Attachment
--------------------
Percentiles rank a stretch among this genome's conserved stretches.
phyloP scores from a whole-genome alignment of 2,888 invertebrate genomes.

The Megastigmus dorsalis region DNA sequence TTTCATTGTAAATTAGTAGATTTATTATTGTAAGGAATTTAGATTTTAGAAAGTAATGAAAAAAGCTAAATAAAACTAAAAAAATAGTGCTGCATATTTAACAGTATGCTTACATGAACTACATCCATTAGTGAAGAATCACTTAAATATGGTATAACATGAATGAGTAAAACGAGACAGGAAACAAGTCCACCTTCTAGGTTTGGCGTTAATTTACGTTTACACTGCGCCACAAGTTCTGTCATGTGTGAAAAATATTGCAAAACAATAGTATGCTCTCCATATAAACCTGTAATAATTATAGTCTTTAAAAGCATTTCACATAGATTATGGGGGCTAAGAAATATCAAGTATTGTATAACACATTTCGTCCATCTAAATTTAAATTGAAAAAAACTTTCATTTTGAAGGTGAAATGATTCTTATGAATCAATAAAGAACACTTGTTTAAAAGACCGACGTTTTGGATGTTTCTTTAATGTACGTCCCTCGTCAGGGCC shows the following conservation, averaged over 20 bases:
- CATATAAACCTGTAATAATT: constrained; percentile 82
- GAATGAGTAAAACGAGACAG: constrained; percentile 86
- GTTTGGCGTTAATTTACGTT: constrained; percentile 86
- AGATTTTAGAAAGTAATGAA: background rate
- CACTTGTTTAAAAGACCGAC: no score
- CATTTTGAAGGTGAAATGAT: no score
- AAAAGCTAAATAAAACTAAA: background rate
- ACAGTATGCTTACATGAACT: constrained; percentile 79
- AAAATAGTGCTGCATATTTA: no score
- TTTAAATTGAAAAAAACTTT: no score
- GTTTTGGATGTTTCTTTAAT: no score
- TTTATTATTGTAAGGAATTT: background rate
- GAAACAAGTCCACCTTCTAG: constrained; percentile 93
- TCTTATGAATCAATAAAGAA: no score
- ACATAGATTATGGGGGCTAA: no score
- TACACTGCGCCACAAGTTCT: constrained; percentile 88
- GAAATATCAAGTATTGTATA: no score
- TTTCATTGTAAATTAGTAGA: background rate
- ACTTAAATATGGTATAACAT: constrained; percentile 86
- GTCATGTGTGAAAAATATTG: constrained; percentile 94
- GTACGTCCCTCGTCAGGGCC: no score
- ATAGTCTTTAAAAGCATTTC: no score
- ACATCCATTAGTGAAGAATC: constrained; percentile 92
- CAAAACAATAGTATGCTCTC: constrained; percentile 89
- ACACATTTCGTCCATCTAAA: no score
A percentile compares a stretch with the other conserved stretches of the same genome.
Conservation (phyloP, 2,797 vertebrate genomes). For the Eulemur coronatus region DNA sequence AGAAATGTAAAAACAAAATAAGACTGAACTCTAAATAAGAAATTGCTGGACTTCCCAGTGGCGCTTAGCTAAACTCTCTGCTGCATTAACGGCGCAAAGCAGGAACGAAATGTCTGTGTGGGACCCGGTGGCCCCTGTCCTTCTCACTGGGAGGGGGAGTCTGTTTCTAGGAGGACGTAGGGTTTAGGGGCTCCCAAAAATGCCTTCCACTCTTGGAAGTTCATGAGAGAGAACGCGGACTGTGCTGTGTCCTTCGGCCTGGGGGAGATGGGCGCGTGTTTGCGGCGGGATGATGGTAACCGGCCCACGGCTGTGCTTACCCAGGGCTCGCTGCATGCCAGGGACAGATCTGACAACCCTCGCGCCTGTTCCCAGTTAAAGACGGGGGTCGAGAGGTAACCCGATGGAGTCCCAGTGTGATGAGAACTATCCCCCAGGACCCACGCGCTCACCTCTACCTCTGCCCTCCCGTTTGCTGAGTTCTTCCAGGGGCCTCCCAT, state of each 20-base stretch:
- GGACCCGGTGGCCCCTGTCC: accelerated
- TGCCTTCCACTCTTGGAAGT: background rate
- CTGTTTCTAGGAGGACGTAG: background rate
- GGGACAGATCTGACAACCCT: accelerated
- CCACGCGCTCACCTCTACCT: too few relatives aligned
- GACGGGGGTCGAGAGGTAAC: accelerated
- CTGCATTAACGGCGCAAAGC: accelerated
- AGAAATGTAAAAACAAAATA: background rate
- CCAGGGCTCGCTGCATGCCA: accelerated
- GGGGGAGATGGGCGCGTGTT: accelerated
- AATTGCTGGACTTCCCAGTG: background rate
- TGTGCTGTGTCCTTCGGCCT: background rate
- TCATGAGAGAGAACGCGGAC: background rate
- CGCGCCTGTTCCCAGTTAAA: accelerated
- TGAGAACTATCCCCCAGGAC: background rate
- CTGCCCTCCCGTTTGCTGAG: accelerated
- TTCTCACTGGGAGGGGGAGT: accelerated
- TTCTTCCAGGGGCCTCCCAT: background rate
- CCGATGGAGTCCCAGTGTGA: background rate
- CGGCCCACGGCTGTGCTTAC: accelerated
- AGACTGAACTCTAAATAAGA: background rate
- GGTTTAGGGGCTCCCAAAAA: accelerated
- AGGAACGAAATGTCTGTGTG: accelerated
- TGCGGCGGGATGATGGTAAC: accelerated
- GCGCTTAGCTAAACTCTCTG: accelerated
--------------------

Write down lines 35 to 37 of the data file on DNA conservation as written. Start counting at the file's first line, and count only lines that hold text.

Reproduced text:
- CCACGCGCTCACCTCTACCT: too few relatives aligned
- GACGGGGGTCGAGAGGTAAC: accelerated
- CTGCATTAACGGCGCAAAGC: accelerated